Even using a combination of general and agency-specific schedules as subject matter lists can pose other problems for the users of such lists. Because the retention schedules are designed to be useful to SARA and agency records management officers, the information may not be presented in a manner useful to a member of the public seeking information on the subject matter of agency files. Again, OFT's submission was not presented as a "list" by subject matter, but rather as 32 individual pages, each containing the title and description of an individual records series along with a dozen other fields containing information not relevant to identifying subject matter (e.g., volume of existing records and estimated annual growth in cubic feet). If it extracted only the title and description fields, OFT could use them to create a more user-friendly list of about 4 to 5 pages. This is what some agencies, such as the Office of Parks, Recreation and Historic Preservation, seem to have done with their lists.
OFT's cover letter cited an advisory opinion issued by COG's Executive Director (#FOIL-AO-8288)21 , contending these schedules may be used as a substitute for subject matter lists. The opinion, however, concerned the FOIL requirements applicable to the Salamanca Industrial Development Agency, a local government agency subject to one of the all-inclusive local records retention schedules.
COG has issued numerous other advisory opinions indicating that local governments may look to retention schedules to form the basis of a subject matter list. But, even in such cases both COG and SARA indicated that, to avoid confusing the public, the schedule should be vetted to remove any categories the specific local government does not actually maintain.
Both COG staff and the staff of SARA have expressed concern over the use of retention schedules as subject matter lists by state agencies. In meetings with Assembly staff, they indicated that the advice that local agencies may use local retention schedules was never intended to extend to state agencies, that state agencies have never been advised that using retention schedules would be acceptable, and that the differences in how the various types of schedules are designed make state agency use inappropriate.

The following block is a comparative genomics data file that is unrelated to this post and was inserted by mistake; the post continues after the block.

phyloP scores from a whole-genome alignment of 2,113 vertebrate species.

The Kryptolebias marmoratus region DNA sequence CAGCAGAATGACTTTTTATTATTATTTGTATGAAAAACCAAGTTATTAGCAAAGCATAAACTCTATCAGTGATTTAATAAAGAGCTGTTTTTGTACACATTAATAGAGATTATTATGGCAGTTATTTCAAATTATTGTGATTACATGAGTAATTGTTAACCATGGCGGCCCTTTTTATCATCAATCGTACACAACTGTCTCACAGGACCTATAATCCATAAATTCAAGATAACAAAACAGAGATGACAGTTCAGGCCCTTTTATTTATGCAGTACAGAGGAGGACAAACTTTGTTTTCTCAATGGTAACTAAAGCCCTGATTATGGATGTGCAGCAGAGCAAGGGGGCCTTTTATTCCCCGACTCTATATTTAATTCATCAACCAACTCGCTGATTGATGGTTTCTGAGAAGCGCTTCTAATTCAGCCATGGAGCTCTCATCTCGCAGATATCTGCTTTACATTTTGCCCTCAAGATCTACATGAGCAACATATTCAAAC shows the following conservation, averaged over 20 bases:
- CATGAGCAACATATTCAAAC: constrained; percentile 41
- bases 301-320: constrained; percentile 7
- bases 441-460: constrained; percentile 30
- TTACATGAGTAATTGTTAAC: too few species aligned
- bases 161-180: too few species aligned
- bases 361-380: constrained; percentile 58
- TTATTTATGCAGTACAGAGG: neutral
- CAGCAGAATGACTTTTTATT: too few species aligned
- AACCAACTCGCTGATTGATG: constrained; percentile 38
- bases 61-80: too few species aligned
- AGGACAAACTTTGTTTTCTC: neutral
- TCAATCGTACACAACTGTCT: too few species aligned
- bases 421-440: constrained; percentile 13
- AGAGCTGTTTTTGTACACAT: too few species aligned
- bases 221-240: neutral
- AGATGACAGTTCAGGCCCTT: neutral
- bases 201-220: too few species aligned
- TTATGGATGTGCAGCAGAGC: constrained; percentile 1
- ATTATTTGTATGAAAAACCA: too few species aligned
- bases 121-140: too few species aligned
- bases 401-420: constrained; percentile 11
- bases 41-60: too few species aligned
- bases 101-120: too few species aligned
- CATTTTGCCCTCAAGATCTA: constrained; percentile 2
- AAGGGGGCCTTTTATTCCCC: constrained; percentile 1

There is a logical connection between the overlapping tasks of creating comprehensive lists of agency records by subject matter and listing records for purposes of retention or disposal. Possibilities for further integration of the SARA schedules and subject matter lists are discussed in the recommendations.
The purpose of this study was to evaluate agency compliance with the statutory and regulatory requirements that each state agency maintain a reasonably detailed and current subject matter list of records in its possession. The Department of Economic Development had suggested that the regulatory requirement that such lists be updated every six months was "overkill," since the "statutory language is more than enough to ensure that an agency will not allow its subject matter list to become outdated."
Regrettably, the statutory language is not even enough to ensure that an agency maintain any list at all. It is true that many agencies were able to produce a reasonably thorough listing of records categories that was either within or close to the six-month timeline. It is also true that too many agency lists were many years out of date and many were so poorly detailed as to be useless to the public. Far from representing overkill, even in combination, the statutory and regulatory language are insufficient to ensure that timely and useful subject matter lists are maintained by state agencies.